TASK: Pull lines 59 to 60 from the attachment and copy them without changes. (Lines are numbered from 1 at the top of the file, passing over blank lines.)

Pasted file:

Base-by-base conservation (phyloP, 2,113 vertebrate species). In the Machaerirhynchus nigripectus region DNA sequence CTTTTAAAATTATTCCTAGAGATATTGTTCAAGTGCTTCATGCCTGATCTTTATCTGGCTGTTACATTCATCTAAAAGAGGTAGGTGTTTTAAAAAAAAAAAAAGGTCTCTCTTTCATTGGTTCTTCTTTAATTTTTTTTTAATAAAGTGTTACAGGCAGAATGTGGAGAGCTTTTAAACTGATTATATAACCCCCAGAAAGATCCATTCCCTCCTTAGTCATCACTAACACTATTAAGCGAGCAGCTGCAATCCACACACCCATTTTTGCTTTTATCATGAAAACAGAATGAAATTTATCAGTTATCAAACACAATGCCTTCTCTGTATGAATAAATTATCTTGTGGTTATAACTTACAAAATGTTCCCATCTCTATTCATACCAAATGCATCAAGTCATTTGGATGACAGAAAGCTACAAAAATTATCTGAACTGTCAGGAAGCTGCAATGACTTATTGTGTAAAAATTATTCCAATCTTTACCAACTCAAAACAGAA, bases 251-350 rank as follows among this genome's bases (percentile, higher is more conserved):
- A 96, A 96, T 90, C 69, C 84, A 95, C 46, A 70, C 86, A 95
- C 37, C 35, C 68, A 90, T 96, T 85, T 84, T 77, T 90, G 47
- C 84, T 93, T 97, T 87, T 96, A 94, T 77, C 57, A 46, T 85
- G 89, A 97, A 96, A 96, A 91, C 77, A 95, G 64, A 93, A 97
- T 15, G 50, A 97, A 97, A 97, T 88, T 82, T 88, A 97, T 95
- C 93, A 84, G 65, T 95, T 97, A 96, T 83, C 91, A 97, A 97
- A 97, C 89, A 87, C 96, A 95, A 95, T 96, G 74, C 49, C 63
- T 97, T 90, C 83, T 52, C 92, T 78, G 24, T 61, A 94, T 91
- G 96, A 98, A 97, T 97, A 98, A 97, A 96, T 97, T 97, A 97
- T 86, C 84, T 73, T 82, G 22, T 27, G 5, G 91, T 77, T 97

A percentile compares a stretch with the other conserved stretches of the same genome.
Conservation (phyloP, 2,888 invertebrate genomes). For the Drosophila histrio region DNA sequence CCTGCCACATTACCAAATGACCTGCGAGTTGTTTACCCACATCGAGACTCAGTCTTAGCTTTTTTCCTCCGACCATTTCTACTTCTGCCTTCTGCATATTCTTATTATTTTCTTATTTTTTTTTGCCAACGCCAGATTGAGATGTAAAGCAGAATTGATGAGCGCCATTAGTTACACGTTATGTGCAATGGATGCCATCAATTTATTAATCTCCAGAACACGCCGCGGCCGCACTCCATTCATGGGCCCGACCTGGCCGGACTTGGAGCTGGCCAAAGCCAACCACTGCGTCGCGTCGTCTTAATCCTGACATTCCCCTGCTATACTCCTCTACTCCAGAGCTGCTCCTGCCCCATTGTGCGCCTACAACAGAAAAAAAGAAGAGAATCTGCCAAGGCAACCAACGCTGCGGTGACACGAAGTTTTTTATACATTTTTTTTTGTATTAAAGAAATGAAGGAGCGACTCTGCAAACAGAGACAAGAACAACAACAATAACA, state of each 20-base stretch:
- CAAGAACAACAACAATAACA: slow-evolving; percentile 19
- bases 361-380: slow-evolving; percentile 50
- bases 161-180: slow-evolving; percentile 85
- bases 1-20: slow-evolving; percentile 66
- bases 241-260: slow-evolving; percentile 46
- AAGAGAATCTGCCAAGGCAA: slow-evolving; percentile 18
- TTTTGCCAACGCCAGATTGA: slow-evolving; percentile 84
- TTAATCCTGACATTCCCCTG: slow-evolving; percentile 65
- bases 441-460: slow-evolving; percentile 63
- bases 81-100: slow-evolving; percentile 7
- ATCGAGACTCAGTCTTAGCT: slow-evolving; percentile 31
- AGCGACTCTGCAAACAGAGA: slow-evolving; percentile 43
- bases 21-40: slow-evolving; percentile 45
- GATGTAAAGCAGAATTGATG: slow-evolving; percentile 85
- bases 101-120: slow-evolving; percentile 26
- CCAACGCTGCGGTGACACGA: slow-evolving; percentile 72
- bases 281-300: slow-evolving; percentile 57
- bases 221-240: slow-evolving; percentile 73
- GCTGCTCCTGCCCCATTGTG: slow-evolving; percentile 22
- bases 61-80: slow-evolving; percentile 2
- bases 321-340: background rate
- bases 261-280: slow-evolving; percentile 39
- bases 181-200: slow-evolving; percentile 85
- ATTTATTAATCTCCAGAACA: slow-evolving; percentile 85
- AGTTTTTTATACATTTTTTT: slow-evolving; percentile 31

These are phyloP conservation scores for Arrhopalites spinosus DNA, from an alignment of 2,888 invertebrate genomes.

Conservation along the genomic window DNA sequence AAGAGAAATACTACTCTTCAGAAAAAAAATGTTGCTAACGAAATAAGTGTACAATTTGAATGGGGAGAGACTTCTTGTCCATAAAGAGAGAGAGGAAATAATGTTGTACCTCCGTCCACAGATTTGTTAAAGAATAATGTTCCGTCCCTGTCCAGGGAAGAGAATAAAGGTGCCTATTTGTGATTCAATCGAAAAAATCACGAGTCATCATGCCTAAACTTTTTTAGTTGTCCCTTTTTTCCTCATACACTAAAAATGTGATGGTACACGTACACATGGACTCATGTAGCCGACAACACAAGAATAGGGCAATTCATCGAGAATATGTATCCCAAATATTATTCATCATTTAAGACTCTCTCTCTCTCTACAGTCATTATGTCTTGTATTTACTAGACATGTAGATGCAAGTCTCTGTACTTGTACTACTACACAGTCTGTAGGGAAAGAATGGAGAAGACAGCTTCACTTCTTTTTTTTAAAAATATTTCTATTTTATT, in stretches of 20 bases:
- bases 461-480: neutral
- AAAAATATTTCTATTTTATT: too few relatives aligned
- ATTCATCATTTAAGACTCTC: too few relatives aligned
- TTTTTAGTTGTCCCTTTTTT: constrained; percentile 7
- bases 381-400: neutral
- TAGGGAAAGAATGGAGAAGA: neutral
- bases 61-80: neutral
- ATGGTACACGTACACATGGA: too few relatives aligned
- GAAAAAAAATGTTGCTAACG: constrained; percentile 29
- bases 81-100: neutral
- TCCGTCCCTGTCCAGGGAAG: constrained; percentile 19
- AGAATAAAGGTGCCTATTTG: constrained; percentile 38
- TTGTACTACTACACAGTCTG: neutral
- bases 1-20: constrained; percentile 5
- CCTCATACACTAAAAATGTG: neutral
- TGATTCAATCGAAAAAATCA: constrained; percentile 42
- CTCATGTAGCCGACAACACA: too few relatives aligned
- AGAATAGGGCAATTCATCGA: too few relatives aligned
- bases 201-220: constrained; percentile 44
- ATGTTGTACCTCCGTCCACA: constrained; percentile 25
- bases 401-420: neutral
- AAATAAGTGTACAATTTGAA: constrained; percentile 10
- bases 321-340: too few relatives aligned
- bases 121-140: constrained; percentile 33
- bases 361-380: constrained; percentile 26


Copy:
- bases 201-220: constrained; percentile 44
- ATGTTGTACCTCCGTCCACA: constrained; percentile 25